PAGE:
for naked feet, as the reclining chair with its extra covering of
Oriental silk was adapted to moments of languishing repose, Sulpice saw
and contemplated the vast wardrobe with its three mirrors reflecting the
huge marble washstand with its silver spigots, its silver bowl, wherein
the scented water gleamed opal-like with its perfumes, the gas
illuminating the brushes decorated with monograms, standing out against
the white marble, the manicure sets of fine steel, the dark-veined
tortoise-shell combs, the coquettish superfluity of scissors and files
scattered about amongst knickknacks, inlaid enamels, and Japanese ivory
ornaments, and there, stretched out and watching Marianne, who came and
went before him with a smile on her face, her hair unfastened, sometimes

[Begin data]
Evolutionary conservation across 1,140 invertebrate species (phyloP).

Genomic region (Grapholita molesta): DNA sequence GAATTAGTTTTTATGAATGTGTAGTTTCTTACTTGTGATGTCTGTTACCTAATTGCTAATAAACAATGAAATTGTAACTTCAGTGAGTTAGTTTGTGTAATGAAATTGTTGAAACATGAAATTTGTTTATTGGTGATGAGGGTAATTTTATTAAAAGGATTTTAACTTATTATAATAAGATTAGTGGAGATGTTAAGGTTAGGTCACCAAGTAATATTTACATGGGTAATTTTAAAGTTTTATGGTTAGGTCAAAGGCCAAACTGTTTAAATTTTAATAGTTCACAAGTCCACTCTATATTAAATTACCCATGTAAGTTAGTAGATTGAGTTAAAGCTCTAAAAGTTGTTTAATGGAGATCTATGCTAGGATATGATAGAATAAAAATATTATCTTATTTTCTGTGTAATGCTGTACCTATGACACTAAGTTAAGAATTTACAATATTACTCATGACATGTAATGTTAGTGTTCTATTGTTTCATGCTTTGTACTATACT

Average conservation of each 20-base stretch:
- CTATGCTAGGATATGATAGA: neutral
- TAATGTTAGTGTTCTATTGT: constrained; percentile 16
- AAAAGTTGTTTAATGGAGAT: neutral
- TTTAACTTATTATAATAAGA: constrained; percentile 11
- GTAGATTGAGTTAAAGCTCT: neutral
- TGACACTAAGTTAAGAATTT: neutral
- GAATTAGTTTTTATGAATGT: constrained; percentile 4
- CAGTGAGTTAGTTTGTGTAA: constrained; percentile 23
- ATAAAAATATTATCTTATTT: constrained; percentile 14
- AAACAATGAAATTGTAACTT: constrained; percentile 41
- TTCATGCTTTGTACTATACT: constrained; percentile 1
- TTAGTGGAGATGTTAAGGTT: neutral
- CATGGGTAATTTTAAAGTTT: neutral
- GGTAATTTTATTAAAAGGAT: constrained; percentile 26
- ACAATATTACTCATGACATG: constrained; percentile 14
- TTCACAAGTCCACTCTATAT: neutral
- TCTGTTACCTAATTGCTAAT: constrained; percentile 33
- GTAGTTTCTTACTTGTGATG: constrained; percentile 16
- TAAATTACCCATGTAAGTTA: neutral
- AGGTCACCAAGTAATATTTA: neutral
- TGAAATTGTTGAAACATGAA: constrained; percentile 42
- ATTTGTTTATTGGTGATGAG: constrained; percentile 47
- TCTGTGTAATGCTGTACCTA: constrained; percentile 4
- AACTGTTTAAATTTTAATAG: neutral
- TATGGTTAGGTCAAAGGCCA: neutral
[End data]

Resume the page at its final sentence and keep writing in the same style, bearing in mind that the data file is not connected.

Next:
with bare shoulders, Sulpice saw, through a half-open door in the middle
of a bathroom floored with blue Delft tiles, the bath that steamed with
a perfumed vapor, odorous of thyme, and the water which was about to
envelop in its warm embrace that rosy form that displayed beneath the
lights and under the full blaze of the gas, the nudity of her flesh
beneath a transparent Surah chemise, silky upon the living silk.

Milk-white reflections seemed to play on her shoulders and Sulpice never
forgot those ardent visions that followed him, clung to him, thrust
themselves before his gaze and into his recollections, never leaving
him, either at the Chamber, the Council Board or even when he was with
Adrienne.--The young woman, seeing his absorption, hesitated to disturb